Buddhism

Nearly 98% of Thailand’s population is Buddhist of the Theravada school. This section will help you to understand the way of Thai life with The Buddha.

For centuries, Buddhism has been central to the lives of Thai people. Everything is tied to Buddhism in one way or a another.

The Thai people are a very religious people. For most people, Buddhism underlies all activities and is the backbone of Thai culture. Thailand is perhaps the only country in the world where the King is constitutionally stipulated to be a Buddhist and the upholder of the faith. As in most other Theravada nations, Buddhism in Thailand is represented primarily by the presence of Buddhist monks. When strolling around Bangkok’s streets you will see images of The Buddha and small altars dedicated to worship. Restaurants and shops may have small altars for this reason. You can see people doing prayers and small gestures towards statues of The Buddha.

All Buddhist images are considered extremely sacred. Sacrilegious acts are punishable by imprisonment, even if committed by foreign visitors. Please remember to respect all Buddhist religious items, places, rituals and people. Also note that Buddhist monks cannot touch or be touched by females.

Spirit houses

When you’re going around Bangkok you might see small temple style altars or miniature houses in front of buildings. Even bigger corporate skyscrapers might have one of these at the front or corner of their property. These are called “spirit houses”. The meaning of these spirit houses is to accommodate spirits that could otherwise disturb people’s lives in the actual building, therefore spirits need their own house to live in. They also provide a shelter for the spirits who protect the home, gardens, and business of the owner. The spirit house size is also related to the owner’s house, whereas cheaper houses are built from wood, more expensive ones are bigger in size and made of concrete and have more decoration. It is easy to confuse spirit houses with altars which are also seen frequently around Thailand. In front of the spirit house you can see offerings which are frequently give to spirits. Offerings can include fruits, rice, meat, beer, water and other drinks like common red Fanta soft drink. As usual with the religious items, please do not touch the spirit houses.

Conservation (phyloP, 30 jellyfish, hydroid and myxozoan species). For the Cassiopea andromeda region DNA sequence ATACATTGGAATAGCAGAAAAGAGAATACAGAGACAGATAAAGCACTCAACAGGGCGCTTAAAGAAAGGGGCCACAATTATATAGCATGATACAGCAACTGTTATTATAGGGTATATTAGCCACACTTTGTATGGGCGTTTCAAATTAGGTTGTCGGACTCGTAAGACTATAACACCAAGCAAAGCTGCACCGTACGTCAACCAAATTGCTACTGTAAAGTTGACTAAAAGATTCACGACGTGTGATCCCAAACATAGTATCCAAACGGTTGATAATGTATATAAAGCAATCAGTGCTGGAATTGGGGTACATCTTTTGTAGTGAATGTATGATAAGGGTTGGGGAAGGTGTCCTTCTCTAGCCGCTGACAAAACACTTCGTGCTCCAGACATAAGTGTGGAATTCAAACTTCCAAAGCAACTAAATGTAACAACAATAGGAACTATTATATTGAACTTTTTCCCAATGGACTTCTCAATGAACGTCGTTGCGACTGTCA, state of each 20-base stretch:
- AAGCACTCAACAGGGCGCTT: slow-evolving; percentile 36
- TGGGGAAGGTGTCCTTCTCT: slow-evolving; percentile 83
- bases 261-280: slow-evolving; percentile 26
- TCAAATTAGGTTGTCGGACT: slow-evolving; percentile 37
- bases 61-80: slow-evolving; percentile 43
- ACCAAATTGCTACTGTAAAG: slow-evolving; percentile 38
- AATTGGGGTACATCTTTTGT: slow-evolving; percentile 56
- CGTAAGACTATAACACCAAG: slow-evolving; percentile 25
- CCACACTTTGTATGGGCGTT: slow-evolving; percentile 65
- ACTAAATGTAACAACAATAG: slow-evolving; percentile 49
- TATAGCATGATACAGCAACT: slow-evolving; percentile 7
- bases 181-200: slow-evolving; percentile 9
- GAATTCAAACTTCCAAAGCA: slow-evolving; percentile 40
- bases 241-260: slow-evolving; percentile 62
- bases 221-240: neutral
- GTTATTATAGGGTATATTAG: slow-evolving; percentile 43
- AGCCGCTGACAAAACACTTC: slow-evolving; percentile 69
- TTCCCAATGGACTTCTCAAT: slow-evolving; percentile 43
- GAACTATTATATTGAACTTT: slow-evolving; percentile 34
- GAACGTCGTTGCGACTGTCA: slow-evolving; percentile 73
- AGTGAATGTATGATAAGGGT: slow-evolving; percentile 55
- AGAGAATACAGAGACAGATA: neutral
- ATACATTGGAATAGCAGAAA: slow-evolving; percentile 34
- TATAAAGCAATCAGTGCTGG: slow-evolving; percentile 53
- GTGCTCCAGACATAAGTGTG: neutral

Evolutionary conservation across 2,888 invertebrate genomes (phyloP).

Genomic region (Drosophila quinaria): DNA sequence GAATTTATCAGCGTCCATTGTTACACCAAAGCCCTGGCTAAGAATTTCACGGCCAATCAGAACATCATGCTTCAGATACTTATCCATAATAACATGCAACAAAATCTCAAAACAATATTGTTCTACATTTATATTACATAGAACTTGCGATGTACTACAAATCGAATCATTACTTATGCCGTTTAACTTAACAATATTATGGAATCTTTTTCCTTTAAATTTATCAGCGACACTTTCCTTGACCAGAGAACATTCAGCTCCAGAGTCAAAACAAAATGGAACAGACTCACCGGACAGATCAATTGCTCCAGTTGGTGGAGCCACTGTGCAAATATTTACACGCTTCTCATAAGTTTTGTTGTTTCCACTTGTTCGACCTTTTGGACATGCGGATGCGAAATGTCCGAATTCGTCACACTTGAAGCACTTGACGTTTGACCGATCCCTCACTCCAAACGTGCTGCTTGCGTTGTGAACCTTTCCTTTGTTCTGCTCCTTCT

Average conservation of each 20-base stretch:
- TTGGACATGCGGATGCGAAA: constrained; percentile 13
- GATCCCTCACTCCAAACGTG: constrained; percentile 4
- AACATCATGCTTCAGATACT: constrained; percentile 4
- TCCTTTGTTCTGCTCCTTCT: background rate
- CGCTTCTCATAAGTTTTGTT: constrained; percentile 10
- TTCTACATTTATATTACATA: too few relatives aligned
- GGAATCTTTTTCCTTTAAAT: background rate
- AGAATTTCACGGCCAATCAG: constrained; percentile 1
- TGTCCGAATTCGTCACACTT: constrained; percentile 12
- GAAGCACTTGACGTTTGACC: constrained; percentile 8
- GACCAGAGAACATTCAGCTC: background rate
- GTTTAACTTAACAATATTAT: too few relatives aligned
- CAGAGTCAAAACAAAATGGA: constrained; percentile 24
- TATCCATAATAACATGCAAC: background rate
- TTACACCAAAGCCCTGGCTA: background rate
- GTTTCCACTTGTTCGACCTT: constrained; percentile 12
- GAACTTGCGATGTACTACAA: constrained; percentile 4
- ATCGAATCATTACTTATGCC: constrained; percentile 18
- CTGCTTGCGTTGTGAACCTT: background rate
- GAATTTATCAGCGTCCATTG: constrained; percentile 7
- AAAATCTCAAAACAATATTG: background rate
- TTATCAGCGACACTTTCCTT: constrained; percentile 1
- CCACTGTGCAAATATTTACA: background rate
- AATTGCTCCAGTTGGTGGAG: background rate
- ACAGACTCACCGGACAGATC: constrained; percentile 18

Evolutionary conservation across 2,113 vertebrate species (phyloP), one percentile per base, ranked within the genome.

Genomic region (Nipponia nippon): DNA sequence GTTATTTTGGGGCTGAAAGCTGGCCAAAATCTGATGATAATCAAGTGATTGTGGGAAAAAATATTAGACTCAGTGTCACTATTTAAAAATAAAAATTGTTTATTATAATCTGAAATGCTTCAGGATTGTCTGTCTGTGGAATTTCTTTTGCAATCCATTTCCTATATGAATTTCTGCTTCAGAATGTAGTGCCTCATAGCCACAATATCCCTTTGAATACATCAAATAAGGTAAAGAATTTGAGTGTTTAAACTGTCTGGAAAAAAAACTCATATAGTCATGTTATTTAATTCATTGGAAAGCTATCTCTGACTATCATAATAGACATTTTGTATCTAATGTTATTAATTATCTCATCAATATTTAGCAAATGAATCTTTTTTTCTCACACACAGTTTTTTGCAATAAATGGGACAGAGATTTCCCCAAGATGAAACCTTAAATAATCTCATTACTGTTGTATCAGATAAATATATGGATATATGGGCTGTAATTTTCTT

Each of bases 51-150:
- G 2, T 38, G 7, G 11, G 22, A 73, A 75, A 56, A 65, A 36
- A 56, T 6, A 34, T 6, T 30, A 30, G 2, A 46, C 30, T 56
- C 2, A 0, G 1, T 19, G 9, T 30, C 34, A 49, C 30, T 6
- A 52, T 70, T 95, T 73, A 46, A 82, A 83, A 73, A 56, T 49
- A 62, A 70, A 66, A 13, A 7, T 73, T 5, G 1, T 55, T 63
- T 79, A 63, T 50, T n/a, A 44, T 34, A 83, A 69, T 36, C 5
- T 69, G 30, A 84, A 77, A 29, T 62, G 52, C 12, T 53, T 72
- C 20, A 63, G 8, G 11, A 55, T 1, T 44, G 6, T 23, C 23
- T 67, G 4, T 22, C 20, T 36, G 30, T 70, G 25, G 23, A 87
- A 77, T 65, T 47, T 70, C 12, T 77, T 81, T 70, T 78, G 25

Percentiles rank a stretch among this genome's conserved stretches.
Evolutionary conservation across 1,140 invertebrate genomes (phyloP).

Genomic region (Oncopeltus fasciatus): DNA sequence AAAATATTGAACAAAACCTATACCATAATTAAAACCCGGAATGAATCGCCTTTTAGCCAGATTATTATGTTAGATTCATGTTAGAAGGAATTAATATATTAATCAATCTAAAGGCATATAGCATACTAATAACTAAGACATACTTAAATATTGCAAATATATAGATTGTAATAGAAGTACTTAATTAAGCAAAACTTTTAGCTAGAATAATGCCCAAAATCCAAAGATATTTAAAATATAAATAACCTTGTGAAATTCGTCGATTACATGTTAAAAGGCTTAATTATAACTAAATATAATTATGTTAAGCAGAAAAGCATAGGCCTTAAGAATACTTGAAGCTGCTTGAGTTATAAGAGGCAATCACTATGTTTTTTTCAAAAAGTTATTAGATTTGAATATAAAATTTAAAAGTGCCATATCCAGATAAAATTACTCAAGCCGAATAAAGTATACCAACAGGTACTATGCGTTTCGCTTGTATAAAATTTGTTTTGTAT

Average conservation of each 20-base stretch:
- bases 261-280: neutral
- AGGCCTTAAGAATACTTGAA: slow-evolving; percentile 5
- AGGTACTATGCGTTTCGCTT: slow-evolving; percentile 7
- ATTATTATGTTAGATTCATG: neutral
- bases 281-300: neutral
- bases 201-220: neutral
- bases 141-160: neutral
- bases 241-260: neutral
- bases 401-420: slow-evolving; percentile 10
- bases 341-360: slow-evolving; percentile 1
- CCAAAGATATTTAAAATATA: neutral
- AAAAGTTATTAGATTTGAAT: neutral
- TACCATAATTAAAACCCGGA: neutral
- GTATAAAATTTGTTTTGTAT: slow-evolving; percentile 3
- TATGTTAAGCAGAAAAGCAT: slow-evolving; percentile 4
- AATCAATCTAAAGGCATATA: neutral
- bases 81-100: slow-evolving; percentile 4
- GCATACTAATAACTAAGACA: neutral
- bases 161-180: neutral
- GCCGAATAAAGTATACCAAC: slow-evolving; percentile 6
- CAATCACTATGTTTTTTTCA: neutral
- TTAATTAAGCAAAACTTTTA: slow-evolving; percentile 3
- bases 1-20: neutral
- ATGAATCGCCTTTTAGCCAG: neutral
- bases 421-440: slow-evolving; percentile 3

Monks and temples

The Thai word “wat” means monastery and temple. Wats are residences of monks and novices. There are over 21,000 wats in Thailand. Buddhist temples in Thailand are characterized by tall golden stupas. In Bangkok alone there are nearly two hundred wats.

The temples are must-see places in Bangkok. When visiting temples, there are very strict dress codes. Shorts are not acceptable attire in Buddhist temples. Men should wear long pants and at minimum of clean short-sleeved shirt. Women are best covered in either pants or a long skirt, and shoulders should not be exposed. Light shoes are good to have because they need to be removed several times but this does not mean flip-flops. The best time to visit most temples is in the early morning, it’s cooler and generally less crowded.

Larger wats in Bangkok have about 600 residents consisting of monks (bhikkhus) and novices. The services of monks are requested for many different occasions. New houses or cars are usually blessed to bring good luck. Also when couples get married, nine monks are required for ceremonies. Young men ordain themselves before turning 20, remaining so from 3 months to 3 years. Some, of course, chose to remain a monk for life. One reason for ordaining is for your mother, so that when she dies, she would hold on to your monk’s robe and go to heaven.

Monks get offerings from laypeople, which might be seen incorrectly as begging. The giving and receiving of offerings creates a spiritual connection between the monastic and lay communities. The community has a responsibility to support the monks physically, and the monks have a responsibility to support the community spiritually.

Here is list of the most important temples in Bangkok to see:
Wat Phra Kaew (Temple of Emerald Buddha). The most important Buddhist temple in all of Thailand.
Wat Arun (Temple of Dawn). Temple located on the bank of Chao Phraya River is one of Bangkok’s world-famous landmarks.
Wat Pho (Temple of the Reclining Buddha) Largest temple in Bangkok and famed for its huge reclining Buddha measuring 46 meters long and covered in gold leaf.